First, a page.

One of the bigger transitions in Chase McDonald’s life has been remarkably smooth, at least so far.
The former East Carolina and J.H. Rose baseball player who recently opted to turn pro has moved from Greenville to Greeneville, Tenn., so that has been pretty easy. And since reporting to the Houston Astros Rookie League affiliate last week, baseball also is looking easy for McDonald.
In his first few days with the Greeneville Astros, he already has blasted a couple of home runs and is batting cleanup despite being one of the younger players on the Appalachian League team.
“I got my first hit in my first at-bat, and that was a great weight to get off my shoulders,” McDonald said on Wednesday, fresh from the batting cage and prior to a game at Princeton, Tampa Bay’s rookie affiliate. “Since then, things have been going really well.”
McDonald was drafted in the 12th round on June 8 but did not come to terms with the Houston club until late June.
During the lapse, he kept his swing polished with the Morehead City Marlins, the Coastal Plain League club he spent nearly a month playing for until negotiating what he said was the deal he was hoping for from the Astros.
Although he admits leaving his hometown – where he has been a star since Little League – wasn’t an easy choice, McDonald said the time was right.
“It was a really tough decision to make, leaving East Carolina and the town I grew up playing baseball in, but the decision I made was one I believe I needed to make,” he said. “It was an opportunity that I felt like I needed to take.”
Though he has only been in his new version of Greeneville for a week, McDonald already has earned a few things, including never leaving out the town’s unique middle “E”.
“It’s the only Greeneville in the United States that has an ‘E’ after “Green” and they take it pretty seriously in Greeneville, Tenn.,” he said. “They don’t like it being mixed up.”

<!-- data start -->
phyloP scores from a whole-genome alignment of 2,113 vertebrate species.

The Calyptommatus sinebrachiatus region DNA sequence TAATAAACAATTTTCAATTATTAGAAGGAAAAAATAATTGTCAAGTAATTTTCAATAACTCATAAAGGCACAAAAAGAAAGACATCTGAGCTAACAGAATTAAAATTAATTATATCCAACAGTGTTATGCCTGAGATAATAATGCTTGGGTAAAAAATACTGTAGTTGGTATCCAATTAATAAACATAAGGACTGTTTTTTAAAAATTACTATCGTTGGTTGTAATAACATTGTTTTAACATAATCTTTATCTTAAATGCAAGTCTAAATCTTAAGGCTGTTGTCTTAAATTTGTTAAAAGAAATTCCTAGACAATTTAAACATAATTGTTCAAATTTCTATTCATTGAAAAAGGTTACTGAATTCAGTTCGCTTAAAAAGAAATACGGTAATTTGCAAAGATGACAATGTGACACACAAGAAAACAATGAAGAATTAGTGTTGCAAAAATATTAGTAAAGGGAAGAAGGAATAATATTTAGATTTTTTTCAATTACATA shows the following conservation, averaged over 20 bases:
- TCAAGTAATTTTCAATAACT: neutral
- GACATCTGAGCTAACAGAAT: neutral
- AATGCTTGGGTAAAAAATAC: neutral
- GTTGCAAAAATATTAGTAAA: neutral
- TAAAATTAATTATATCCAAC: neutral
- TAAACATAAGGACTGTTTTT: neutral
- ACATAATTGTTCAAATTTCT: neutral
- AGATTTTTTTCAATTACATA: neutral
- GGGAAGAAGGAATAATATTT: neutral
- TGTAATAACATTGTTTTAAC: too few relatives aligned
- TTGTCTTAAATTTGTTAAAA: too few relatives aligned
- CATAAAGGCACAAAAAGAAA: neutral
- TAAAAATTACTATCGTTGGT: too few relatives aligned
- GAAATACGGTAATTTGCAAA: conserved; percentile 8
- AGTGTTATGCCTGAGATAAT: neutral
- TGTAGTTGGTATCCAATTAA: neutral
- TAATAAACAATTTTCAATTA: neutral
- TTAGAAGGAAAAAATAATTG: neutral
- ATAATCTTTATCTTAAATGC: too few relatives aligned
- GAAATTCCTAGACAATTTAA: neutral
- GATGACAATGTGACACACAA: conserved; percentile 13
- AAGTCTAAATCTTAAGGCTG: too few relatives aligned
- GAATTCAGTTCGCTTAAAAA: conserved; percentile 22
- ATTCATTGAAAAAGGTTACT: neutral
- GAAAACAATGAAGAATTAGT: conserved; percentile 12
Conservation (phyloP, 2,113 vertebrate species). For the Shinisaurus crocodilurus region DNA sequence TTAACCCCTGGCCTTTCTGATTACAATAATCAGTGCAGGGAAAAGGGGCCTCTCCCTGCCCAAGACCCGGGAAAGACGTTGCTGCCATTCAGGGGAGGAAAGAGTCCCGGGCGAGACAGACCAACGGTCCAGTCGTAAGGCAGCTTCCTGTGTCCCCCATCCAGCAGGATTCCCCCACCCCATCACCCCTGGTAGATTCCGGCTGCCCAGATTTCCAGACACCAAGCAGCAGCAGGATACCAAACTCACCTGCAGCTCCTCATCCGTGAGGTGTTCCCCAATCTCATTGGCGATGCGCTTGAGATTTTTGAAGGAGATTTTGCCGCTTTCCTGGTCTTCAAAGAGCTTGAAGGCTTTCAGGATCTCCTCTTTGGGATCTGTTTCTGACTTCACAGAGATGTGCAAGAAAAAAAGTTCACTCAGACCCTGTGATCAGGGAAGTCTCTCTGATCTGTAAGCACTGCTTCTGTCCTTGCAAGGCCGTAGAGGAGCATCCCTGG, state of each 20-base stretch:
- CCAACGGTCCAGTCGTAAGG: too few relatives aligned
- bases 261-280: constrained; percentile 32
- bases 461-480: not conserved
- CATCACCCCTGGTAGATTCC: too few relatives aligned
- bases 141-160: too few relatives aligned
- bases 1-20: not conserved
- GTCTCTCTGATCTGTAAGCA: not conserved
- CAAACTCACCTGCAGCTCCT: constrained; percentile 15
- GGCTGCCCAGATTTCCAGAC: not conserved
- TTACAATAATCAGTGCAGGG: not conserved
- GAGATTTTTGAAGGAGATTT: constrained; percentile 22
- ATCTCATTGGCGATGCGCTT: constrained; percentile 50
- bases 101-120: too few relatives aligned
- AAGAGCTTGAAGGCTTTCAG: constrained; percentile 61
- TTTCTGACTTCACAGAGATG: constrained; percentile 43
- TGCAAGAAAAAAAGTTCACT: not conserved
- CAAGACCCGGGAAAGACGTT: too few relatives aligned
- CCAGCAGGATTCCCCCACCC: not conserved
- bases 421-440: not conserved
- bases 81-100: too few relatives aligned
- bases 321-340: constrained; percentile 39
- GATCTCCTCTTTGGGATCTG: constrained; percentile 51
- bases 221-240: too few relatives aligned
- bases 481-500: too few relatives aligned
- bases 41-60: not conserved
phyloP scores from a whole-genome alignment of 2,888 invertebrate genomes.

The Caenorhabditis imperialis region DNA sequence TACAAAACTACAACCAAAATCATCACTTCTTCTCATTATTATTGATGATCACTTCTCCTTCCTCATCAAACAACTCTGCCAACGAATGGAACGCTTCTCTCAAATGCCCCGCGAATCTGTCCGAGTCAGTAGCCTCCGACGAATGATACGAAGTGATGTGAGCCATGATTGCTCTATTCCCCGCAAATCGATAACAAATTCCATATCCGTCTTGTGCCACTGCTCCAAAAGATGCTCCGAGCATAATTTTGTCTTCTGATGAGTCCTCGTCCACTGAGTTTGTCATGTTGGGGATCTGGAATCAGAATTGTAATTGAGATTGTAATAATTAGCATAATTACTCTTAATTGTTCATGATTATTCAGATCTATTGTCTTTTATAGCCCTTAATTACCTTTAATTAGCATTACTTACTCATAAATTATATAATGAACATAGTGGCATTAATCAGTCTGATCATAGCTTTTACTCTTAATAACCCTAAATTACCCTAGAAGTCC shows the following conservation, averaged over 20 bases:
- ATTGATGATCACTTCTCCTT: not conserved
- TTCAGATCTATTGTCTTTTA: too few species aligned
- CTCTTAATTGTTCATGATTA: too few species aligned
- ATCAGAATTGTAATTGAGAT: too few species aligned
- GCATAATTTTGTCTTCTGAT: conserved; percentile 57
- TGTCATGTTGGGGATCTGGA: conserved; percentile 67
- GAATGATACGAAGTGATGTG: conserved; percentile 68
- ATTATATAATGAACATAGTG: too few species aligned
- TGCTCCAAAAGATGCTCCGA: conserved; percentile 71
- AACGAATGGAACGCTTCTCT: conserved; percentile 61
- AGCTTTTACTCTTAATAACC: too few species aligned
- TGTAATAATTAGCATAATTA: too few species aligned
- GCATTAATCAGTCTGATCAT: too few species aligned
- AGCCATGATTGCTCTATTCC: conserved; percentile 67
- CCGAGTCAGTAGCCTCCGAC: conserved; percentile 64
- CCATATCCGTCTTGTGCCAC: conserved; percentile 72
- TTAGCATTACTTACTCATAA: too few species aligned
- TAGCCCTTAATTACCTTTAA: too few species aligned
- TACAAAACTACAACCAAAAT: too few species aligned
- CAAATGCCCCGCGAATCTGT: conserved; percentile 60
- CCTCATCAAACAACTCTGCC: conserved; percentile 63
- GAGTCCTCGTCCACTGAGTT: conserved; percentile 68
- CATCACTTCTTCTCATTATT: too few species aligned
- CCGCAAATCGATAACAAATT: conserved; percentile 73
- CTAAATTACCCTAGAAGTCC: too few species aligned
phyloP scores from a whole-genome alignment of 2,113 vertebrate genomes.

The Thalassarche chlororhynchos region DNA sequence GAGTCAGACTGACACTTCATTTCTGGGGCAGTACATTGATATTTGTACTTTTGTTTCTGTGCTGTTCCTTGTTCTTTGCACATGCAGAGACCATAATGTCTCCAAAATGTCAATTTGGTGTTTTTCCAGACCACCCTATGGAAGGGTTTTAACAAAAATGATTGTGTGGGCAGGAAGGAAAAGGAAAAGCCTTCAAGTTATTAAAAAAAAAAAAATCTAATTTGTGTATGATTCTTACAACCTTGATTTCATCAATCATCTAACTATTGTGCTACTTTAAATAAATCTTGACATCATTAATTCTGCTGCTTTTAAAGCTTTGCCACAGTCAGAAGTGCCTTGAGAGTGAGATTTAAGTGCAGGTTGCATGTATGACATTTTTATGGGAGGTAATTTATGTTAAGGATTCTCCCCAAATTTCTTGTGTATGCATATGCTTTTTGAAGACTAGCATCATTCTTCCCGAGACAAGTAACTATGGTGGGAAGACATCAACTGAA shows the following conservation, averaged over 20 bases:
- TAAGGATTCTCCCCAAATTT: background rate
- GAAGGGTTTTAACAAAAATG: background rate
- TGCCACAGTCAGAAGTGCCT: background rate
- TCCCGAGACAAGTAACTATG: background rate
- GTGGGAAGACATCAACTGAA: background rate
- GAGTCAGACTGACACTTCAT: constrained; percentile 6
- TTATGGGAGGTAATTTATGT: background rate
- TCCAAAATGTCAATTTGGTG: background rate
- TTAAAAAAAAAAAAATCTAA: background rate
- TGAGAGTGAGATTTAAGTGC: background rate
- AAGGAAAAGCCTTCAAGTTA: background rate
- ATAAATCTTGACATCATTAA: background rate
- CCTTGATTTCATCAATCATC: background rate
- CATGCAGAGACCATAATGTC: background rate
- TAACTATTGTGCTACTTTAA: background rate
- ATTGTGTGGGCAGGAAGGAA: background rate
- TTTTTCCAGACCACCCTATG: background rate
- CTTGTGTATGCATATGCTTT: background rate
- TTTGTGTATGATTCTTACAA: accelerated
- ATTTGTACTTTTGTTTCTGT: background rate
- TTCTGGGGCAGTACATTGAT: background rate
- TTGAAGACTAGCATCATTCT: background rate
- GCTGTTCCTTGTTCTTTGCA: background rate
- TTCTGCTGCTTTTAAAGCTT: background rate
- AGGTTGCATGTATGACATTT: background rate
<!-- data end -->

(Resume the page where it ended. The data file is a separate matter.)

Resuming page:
Despite the tedious process that consumed the time between draft day and McDonald’s pro debut last Friday night, he has made a seamless transition from his final collegiate season.
Just four games in, McDonald teed off on his first homer as a pro, a solo shot against Kingsport in the second game of a doubleheader, on Sunday.
On Monday night, he tied for the team lead with one more big swing, another solo blast against Kingsport.
The first homer was a leadoff shot. McDonald said he took a first-pitch fastball outside before smashing a hanging changeup out of the park to left field.
The next night, he turned on a 95-mile-per-hour fastball from 6-foot-7 Kingsport pitcher Martires Arias and sent it over the wall.
“I made the adjustment of standing off the plate a little bit more than I did at East Carolina, just to be able to hit the inside fastball easier,” said McDonald, who was batting in the No. 6 hole until his first homer, and has been in the cleanup slot ever since. “(Arias) threw me one 95, middle-in, and I turned on it and hit it a good ways.”
On Tuesday, the early hot streak continued the more conventional way when McDonald laced a couple of base hits and finished 2-for-4 in a loss to Kingsport. It ran his average to .263 and his hit total to five.
McDonald attributes his success to a love of wooden bats and a life spent getting ready to concentrate solely on baseball.
“I’ve always liked swinging wood better than metal because the feeling is so much more pure and there are so many more variables you can have,” said McDonald, who is toting a 34-inch, 32-ounce bat with the Astros. “Baseball is your main focus here. You play over 50 games while you’re here and it’s kind of a laid-back atmosphere. There is no pressure. We want to produce and they’re expecting us to produce, but if we fail, we talk about it and we’re more mental about it.”